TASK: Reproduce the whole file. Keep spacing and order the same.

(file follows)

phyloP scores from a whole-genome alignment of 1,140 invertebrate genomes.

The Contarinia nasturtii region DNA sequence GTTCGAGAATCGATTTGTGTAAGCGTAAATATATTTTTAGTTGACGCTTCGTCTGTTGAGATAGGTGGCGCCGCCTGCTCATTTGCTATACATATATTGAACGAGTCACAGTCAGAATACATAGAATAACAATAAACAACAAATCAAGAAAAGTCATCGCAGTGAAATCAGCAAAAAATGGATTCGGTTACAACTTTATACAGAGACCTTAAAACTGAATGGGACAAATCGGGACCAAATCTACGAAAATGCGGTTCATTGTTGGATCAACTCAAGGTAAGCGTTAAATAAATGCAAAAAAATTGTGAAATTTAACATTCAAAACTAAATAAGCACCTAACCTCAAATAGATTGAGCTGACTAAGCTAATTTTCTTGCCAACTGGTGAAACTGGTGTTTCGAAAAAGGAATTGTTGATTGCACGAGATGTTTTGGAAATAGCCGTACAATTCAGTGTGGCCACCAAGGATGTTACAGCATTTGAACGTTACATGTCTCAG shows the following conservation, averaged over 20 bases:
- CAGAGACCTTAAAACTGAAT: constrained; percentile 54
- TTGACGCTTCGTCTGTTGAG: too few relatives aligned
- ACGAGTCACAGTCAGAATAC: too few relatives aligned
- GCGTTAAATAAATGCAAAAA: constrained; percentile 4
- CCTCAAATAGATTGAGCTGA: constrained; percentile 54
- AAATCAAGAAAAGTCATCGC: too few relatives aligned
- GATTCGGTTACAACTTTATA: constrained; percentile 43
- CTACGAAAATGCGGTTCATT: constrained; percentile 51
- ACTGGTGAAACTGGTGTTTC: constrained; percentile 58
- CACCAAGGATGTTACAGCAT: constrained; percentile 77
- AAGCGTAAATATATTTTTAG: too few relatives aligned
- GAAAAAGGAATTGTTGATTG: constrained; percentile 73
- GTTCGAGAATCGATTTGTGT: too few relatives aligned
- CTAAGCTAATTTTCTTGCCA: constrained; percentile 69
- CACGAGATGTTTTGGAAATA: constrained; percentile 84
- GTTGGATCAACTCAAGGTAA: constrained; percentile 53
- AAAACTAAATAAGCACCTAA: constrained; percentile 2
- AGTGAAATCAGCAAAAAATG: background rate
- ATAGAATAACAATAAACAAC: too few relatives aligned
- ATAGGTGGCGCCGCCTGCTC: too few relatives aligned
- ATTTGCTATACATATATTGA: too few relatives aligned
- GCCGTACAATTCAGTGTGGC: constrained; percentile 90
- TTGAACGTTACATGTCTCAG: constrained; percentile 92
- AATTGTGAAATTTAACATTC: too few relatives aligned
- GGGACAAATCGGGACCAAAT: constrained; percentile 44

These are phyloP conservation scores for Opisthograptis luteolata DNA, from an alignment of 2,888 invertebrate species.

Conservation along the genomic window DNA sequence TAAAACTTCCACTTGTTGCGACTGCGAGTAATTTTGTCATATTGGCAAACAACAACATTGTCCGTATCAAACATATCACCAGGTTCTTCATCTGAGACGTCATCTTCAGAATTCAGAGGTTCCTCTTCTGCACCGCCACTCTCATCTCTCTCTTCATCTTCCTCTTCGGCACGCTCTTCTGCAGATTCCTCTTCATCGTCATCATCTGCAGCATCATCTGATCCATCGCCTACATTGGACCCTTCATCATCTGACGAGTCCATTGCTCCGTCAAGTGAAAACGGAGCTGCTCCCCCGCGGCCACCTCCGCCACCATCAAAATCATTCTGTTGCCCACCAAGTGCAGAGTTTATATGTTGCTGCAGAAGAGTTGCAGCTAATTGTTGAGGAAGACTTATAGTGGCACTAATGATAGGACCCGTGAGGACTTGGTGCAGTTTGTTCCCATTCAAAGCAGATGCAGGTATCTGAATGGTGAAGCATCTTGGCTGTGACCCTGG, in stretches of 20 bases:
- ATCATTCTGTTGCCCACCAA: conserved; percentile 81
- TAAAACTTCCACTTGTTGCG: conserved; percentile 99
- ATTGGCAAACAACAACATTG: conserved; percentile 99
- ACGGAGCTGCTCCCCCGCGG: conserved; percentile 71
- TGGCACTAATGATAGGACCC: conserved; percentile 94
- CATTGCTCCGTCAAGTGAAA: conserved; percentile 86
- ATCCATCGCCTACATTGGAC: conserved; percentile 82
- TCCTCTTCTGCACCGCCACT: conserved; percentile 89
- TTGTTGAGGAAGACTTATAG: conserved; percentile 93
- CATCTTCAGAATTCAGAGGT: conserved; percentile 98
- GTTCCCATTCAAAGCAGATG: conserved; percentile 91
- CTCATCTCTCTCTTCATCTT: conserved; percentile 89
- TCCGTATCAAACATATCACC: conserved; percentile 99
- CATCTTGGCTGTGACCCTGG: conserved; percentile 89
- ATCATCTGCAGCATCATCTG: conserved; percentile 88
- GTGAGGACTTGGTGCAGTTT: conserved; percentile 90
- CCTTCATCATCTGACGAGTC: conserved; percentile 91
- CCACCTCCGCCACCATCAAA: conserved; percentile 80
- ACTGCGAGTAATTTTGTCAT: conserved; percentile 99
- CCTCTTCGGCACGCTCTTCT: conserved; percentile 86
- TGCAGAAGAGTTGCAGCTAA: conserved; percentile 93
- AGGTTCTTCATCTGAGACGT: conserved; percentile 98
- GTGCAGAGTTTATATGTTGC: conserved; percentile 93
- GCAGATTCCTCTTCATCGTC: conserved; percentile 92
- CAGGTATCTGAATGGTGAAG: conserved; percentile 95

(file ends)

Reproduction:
phyloP scores from a whole-genome alignment of 1,140 invertebrate genomes.

The Contarinia nasturtii region DNA sequence GTTCGAGAATCGATTTGTGTAAGCGTAAATATATTTTTAGTTGACGCTTCGTCTGTTGAGATAGGTGGCGCCGCCTGCTCATTTGCTATACATATATTGAACGAGTCACAGTCAGAATACATAGAATAACAATAAACAACAAATCAAGAAAAGTCATCGCAGTGAAATCAGCAAAAAATGGATTCGGTTACAACTTTATACAGAGACCTTAAAACTGAATGGGACAAATCGGGACCAAATCTACGAAAATGCGGTTCATTGTTGGATCAACTCAAGGTAAGCGTTAAATAAATGCAAAAAAATTGTGAAATTTAACATTCAAAACTAAATAAGCACCTAACCTCAAATAGATTGAGCTGACTAAGCTAATTTTCTTGCCAACTGGTGAAACTGGTGTTTCGAAAAAGGAATTGTTGATTGCACGAGATGTTTTGGAAATAGCCGTACAATTCAGTGTGGCCACCAAGGATGTTACAGCATTTGAACGTTACATGTCTCAG shows the following conservation, averaged over 20 bases:
- CAGAGACCTTAAAACTGAAT: constrained; percentile 54
- TTGACGCTTCGTCTGTTGAG: too few relatives aligned
- ACGAGTCACAGTCAGAATAC: too few relatives aligned
- GCGTTAAATAAATGCAAAAA: constrained; percentile 4
- CCTCAAATAGATTGAGCTGA: constrained; percentile 54
- AAATCAAGAAAAGTCATCGC: too few relatives aligned
- GATTCGGTTACAACTTTATA: constrained; percentile 43
- CTACGAAAATGCGGTTCATT: constrained; percentile 51
- ACTGGTGAAACTGGTGTTTC: constrained; percentile 58
- CACCAAGGATGTTACAGCAT: constrained; percentile 77
- AAGCGTAAATATATTTTTAG: too few relatives aligned
- GAAAAAGGAATTGTTGATTG: constrained; percentile 73
- GTTCGAGAATCGATTTGTGT: too few relatives aligned
- CTAAGCTAATTTTCTTGCCA: constrained; percentile 69
- CACGAGATGTTTTGGAAATA: constrained; percentile 84
- GTTGGATCAACTCAAGGTAA: constrained; percentile 53
- AAAACTAAATAAGCACCTAA: constrained; percentile 2
- AGTGAAATCAGCAAAAAATG: background rate
- ATAGAATAACAATAAACAAC: too few relatives aligned
- ATAGGTGGCGCCGCCTGCTC: too few relatives aligned
- ATTTGCTATACATATATTGA: too few relatives aligned
- GCCGTACAATTCAGTGTGGC: constrained; percentile 90
- TTGAACGTTACATGTCTCAG: constrained; percentile 92
- AATTGTGAAATTTAACATTC: too few relatives aligned
- GGGACAAATCGGGACCAAAT: constrained; percentile 44

These are phyloP conservation scores for Opisthograptis luteolata DNA, from an alignment of 2,888 invertebrate species.

Conservation along the genomic window DNA sequence TAAAACTTCCACTTGTTGCGACTGCGAGTAATTTTGTCATATTGGCAAACAACAACATTGTCCGTATCAAACATATCACCAGGTTCTTCATCTGAGACGTCATCTTCAGAATTCAGAGGTTCCTCTTCTGCACCGCCACTCTCATCTCTCTCTTCATCTTCCTCTTCGGCACGCTCTTCTGCAGATTCCTCTTCATCGTCATCATCTGCAGCATCATCTGATCCATCGCCTACATTGGACCCTTCATCATCTGACGAGTCCATTGCTCCGTCAAGTGAAAACGGAGCTGCTCCCCCGCGGCCACCTCCGCCACCATCAAAATCATTCTGTTGCCCACCAAGTGCAGAGTTTATATGTTGCTGCAGAAGAGTTGCAGCTAATTGTTGAGGAAGACTTATAGTGGCACTAATGATAGGACCCGTGAGGACTTGGTGCAGTTTGTTCCCATTCAAAGCAGATGCAGGTATCTGAATGGTGAAGCATCTTGGCTGTGACCCTGG, in stretches of 20 bases:
- ATCATTCTGTTGCCCACCAA: conserved; percentile 81
- TAAAACTTCCACTTGTTGCG: conserved; percentile 99
- ATTGGCAAACAACAACATTG: conserved; percentile 99
- ACGGAGCTGCTCCCCCGCGG: conserved; percentile 71
- TGGCACTAATGATAGGACCC: conserved; percentile 94
- CATTGCTCCGTCAAGTGAAA: conserved; percentile 86
- ATCCATCGCCTACATTGGAC: conserved; percentile 82
- TCCTCTTCTGCACCGCCACT: conserved; percentile 89
- TTGTTGAGGAAGACTTATAG: conserved; percentile 93
- CATCTTCAGAATTCAGAGGT: conserved; percentile 98
- GTTCCCATTCAAAGCAGATG: conserved; percentile 91
- CTCATCTCTCTCTTCATCTT: conserved; percentile 89
- TCCGTATCAAACATATCACC: conserved; percentile 99
- CATCTTGGCTGTGACCCTGG: conserved; percentile 89
- ATCATCTGCAGCATCATCTG: conserved; percentile 88
- GTGAGGACTTGGTGCAGTTT: conserved; percentile 90
- CCTTCATCATCTGACGAGTC: conserved; percentile 91
- CCACCTCCGCCACCATCAAA: conserved; percentile 80
- ACTGCGAGTAATTTTGTCAT: conserved; percentile 99
- CCTCTTCGGCACGCTCTTCT: conserved; percentile 86
- TGCAGAAGAGTTGCAGCTAA: conserved; percentile 93
- AGGTTCTTCATCTGAGACGT: conserved; percentile 98
- GTGCAGAGTTTATATGTTGC: conserved; percentile 93
- GCAGATTCCTCTTCATCGTC: conserved; percentile 92
- CAGGTATCTGAATGGTGAAG: conserved; percentile 95